Inter-Temporal Cost Allocation and Investment Decisions

Innovation and Economic Growth

Article Snapshot


William Rogerson


Journal of Political Economy, Vol. 116, No. 5, pp. 931-950, October 2008


This paper uses a formal model to determine a superior accounting method for firms making investments.

Policy Relevance

The accounting rule presented in the paper provides a simple tool for incentivizing managers to compute and select an optimal level of investment over time.

Main Points






  • Firms often must make large, irreversible investments in long-lived productive assets like factory equipment.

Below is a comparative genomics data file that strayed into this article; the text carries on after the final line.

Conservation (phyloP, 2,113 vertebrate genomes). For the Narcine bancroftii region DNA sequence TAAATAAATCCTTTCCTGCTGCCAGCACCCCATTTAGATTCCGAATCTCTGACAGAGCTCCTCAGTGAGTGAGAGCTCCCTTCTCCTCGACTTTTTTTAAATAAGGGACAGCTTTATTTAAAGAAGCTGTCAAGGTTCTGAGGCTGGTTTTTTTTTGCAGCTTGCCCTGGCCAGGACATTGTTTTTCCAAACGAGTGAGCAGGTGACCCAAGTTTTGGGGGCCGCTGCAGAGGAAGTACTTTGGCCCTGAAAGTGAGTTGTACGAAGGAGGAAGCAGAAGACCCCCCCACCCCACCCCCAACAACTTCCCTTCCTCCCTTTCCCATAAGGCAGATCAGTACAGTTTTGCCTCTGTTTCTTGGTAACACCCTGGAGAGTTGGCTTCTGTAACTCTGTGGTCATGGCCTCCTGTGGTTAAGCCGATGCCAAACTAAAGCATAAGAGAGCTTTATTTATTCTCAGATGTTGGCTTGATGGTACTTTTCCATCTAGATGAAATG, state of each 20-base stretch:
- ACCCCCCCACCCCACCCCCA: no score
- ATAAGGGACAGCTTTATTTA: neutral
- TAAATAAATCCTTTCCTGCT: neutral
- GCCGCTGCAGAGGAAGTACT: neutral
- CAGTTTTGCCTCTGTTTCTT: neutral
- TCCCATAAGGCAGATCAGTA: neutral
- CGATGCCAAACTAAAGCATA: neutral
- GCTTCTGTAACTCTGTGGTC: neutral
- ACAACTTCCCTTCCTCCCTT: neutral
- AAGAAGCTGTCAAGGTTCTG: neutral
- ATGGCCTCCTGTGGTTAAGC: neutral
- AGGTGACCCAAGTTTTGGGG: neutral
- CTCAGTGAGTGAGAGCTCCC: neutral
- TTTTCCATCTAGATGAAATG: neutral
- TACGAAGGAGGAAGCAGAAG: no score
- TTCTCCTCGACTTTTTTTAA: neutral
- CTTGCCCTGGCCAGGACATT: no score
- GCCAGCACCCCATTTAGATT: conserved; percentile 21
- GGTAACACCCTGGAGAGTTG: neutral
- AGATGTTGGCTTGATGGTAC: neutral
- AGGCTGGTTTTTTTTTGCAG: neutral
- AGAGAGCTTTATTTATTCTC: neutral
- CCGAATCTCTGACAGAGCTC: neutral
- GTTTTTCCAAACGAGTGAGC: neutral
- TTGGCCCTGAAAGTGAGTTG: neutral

• It is difficult to evaluate firm performance when these investments are made, but a common accounting technique spreads the cost of the asset over the periods of its use.
  • This method has not been studied or rigorously legitimized despite its widespread use.
  • An accounting rule called “Relative Replacement Cost” (RRC) stipulates, roughly, that the cost of a deteriorating asset should be spread over its useful life in proportion to the cost of replacing the surviving asset in each period. The time-adjusted value of these costs should be equal to the asset’s purchase price.
  • Using the RRC rule, a firm can invest optimally simply by choosing investments in each period that will maximize the next period’s accounting income.
  • Further, the RRC income can be used as a target to robustly incentivize a knowledgeable manager to act responsibly.

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